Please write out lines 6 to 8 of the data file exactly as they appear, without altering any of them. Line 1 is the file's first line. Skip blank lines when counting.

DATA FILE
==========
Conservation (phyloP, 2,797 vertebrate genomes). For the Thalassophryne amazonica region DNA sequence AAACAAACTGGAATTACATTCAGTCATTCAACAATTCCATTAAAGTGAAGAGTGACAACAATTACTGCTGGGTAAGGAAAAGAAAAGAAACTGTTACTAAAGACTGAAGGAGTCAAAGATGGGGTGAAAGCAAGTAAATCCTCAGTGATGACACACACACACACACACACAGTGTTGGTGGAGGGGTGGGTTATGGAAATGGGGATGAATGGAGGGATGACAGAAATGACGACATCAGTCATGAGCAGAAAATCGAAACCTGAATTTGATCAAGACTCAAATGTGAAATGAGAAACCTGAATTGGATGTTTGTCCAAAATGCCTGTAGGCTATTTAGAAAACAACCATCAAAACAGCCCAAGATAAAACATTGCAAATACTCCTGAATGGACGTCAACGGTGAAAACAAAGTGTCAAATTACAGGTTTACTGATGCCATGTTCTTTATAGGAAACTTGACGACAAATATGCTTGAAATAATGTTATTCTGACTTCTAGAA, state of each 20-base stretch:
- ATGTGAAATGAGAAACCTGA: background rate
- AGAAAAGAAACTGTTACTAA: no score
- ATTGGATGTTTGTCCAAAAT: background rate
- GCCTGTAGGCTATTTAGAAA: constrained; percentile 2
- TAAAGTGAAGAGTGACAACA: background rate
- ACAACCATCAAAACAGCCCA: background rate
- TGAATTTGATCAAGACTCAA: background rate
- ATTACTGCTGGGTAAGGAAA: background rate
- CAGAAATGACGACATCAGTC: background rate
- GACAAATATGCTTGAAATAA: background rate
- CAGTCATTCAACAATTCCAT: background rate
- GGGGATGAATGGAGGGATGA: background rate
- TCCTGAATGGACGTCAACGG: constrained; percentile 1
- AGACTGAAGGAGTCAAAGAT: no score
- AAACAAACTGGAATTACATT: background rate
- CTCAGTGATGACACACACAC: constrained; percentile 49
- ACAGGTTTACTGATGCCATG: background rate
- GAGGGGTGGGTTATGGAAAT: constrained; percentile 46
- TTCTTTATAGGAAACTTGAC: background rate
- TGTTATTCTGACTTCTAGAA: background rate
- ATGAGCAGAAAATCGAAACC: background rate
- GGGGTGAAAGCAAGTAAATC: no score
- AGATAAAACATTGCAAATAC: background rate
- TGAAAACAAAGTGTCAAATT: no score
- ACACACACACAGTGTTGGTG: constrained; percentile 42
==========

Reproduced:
- TAAAGTGAAGAGTGACAACA: background rate
- ACAACCATCAAAACAGCCCA: background rate
- TGAATTTGATCAAGACTCAA: background rate